Despite this new Orthodox congregation, Beth Israel continued to thrive. Rabbi Marcuson left Temple Beth Israel in 1903, but was replaced by Rabbi Louis Witt, who stayed only two years. The congregation next hired Rabbi Harry Weiss, of Butte, Montana, who showed a particular interest in the congregation’s children. Weiss developed the largest religious school attendance in the Temple’s fifty year history. Sliding walls had to be installed in the vestry to provide extra classrooms in order to accommodate the growing number of students.
The women of Temple Beth Israel played a large role in supporting and maintaining the congregation. Around the time of the semi-centennial in 1909, the Temple Guild and the Ladies’ Aid Society made contributions to the congregation. Beginning in 1917, the Ladies’ Aid Society began calling themselves “sisterhood” and became the strong right arm of the congregation. Since then, they have assisted in funding a variety of improvements, including tables and cloths, electrical appliances, a furnace, Sunday School equipment, carpeting for the sanctuary, a new organ, and even a bible for the altar.
By 1909, the Macon Jewish community was thriving. According to a survey taken by the Industrial Removal Office, there were approximately 470 Jews (110 families) living in Macon at the time. Along with the two congregations, there was also a local chapter of B’nai B’rith and a Progress Club. Included in the community were at least one doctor and one lawyer, as well as a saddle manufacturer, a tannery, various merchants, small traders, peddlers, and working men. A few Jews were also cotton farmers. The IRO report declared that it was a “fine city for Hebrew gentlemen,” especially since they had kosher meat available in the city. In March of 1913, the Industrial Removal Office officially set up a committee in Macon to help new immigrants find work.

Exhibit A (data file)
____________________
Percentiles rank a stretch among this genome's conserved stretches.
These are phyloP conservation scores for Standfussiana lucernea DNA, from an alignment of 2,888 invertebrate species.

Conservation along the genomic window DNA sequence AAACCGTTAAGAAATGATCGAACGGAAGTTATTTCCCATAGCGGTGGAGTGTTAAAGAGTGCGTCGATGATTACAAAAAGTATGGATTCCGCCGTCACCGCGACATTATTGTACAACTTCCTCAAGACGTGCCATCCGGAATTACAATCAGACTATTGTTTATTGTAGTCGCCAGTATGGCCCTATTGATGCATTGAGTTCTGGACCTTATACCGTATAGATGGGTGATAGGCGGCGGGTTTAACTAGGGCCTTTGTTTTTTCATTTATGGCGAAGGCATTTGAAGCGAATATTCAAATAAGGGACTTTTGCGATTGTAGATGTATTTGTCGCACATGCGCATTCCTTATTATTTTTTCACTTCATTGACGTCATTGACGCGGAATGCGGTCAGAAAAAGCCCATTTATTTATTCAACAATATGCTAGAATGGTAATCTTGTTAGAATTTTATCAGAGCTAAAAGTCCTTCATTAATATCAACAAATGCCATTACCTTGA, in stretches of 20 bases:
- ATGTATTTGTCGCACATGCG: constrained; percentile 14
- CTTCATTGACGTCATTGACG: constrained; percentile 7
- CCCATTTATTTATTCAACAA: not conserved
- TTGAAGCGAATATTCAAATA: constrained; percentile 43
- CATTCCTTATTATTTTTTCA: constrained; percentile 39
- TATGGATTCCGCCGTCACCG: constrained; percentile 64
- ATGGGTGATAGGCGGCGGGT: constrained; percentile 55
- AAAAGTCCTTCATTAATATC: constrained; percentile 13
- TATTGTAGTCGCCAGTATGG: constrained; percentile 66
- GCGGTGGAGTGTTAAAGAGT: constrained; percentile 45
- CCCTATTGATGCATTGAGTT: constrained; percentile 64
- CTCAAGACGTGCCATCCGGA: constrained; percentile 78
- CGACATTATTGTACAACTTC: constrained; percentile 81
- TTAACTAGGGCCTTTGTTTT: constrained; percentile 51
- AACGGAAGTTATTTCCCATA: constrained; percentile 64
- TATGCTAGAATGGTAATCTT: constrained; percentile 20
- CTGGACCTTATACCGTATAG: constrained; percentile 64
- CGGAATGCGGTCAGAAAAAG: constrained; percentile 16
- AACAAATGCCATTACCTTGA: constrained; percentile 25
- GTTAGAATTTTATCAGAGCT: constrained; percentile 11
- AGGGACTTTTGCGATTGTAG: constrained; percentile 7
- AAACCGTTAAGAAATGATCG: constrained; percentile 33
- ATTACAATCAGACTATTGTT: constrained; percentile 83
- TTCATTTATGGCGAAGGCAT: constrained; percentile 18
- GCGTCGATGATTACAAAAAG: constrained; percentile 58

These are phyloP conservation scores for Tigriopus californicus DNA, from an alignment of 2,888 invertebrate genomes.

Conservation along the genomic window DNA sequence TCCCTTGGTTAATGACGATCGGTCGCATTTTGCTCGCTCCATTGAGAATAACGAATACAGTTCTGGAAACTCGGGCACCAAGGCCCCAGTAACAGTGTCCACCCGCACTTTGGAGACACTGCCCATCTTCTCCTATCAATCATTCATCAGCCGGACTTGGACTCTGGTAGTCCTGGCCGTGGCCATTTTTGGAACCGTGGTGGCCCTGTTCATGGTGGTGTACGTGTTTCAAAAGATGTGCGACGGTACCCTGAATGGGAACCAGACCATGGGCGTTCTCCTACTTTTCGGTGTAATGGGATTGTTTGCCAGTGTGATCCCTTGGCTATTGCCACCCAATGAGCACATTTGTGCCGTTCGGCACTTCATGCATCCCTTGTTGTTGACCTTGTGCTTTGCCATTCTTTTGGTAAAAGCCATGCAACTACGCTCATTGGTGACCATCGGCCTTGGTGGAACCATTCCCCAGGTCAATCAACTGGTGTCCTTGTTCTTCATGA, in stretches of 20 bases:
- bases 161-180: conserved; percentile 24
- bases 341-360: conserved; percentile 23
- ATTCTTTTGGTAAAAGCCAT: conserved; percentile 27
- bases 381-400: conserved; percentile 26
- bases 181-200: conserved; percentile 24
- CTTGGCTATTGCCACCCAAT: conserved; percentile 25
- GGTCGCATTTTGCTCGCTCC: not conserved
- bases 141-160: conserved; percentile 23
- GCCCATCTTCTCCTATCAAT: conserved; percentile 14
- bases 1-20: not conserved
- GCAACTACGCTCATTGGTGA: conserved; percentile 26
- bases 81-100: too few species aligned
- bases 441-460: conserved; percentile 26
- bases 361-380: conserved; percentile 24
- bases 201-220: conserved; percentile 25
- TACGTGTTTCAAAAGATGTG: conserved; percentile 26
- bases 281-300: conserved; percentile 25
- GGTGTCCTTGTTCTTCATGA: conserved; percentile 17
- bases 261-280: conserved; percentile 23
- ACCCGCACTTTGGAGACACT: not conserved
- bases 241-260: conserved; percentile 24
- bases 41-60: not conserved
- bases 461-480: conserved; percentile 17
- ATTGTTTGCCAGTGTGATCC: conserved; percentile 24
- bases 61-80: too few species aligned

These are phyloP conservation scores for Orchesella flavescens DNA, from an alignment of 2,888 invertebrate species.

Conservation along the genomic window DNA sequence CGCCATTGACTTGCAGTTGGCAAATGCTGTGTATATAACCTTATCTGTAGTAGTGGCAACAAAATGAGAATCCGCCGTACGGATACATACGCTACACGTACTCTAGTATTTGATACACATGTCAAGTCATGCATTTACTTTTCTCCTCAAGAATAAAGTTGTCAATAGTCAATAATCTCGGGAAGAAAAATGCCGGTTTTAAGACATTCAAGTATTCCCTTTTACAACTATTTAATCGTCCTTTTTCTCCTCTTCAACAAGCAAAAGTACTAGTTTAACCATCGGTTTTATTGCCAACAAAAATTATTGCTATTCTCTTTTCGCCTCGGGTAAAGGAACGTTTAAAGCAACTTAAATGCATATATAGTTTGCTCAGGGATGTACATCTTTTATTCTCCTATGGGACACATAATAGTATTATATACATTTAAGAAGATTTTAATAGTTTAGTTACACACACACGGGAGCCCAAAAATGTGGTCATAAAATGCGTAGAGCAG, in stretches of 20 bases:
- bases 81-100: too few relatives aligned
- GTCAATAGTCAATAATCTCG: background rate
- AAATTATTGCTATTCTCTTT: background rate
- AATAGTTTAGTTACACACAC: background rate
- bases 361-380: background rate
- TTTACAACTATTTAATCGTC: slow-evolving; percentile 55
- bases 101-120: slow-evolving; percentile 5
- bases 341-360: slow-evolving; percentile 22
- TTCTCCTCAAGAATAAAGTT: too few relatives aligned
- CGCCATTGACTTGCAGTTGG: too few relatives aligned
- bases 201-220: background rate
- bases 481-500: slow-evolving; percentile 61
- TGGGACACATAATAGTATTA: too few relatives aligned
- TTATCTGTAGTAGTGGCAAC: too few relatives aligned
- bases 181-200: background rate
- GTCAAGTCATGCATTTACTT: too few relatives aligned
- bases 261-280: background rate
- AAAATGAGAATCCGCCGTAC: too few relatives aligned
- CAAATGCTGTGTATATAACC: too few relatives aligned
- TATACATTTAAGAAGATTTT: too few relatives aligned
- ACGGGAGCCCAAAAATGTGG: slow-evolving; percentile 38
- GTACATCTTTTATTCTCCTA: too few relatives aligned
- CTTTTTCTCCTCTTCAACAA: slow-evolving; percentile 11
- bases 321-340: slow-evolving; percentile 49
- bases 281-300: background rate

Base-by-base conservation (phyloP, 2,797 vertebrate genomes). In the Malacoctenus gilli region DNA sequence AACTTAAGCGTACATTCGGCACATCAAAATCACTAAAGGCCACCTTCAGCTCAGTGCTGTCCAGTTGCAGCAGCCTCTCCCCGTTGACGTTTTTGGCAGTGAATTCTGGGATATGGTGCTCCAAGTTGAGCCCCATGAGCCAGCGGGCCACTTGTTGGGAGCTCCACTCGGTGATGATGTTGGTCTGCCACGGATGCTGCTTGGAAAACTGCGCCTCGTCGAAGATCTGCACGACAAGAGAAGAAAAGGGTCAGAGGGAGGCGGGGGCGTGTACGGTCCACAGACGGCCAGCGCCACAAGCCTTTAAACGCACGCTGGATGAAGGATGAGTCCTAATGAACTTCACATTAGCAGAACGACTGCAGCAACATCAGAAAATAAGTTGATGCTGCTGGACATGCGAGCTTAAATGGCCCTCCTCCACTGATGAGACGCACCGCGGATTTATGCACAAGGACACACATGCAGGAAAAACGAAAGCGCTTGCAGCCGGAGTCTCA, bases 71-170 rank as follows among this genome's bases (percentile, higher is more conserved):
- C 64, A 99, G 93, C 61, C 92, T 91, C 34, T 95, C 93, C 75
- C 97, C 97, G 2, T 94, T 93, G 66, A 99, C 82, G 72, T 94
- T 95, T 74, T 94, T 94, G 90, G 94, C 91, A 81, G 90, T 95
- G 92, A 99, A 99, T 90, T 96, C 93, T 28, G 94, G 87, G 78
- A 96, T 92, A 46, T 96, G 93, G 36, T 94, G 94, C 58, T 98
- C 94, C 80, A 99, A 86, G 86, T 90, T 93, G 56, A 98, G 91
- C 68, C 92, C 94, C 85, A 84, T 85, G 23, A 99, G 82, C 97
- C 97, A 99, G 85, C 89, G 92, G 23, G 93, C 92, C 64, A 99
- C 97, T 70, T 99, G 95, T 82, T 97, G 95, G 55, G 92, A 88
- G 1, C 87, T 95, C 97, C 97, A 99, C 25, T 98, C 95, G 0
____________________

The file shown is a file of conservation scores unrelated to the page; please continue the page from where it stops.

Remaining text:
A number of Jewish immigrants in New York were sent to Macon through the IRO. One such immigrant was Philip Fierman, who arrived in Macon in early 1910. A Mr. Kaplan gave him work as a shoemaker and, in a letter Fierman wrote, he stated that his “own relatives could not have treated [him] better.” By 1920, he was still living in Macon, still working as a shoemaker, and had a wife and five children. Others sent to Macon through the IRO were not as fortunate. Mark Wallerstein was a good worker, but he was not able to find a job in Macon and was sent to St. Louis in 1904.
The local IRO committee was led by Gustav Bernd, one of the most prominent Jews in Macon. The first Gustav Bernd in Macon made saddles and reins for the Confederate Army cavalry when he lived in Americus, Georgia. Following the surrender of General Robert E. Lee at Appomattox Court House in 1865, Bernd moved to Macon where, in addition to making horse goods, he began buying and selling hides and skins with his brother. They called the company A.& G. Bernd Co and worked together for a while. Eventually, the brothers parted ways and Gustav went into business with a Mr. Kent. In 1889, Kent left and Gustav II, the nephew of the founder, joined the firm. In 1937, Gus Bernd Kaufman, the man who would become the Jewish historian of Macon, entered the firm. Laurence Bernd, the company president at the time, died in 1943 and Gus Kaufman took over. He would be in that position for the next thirty-seven years, the longest reign in the family.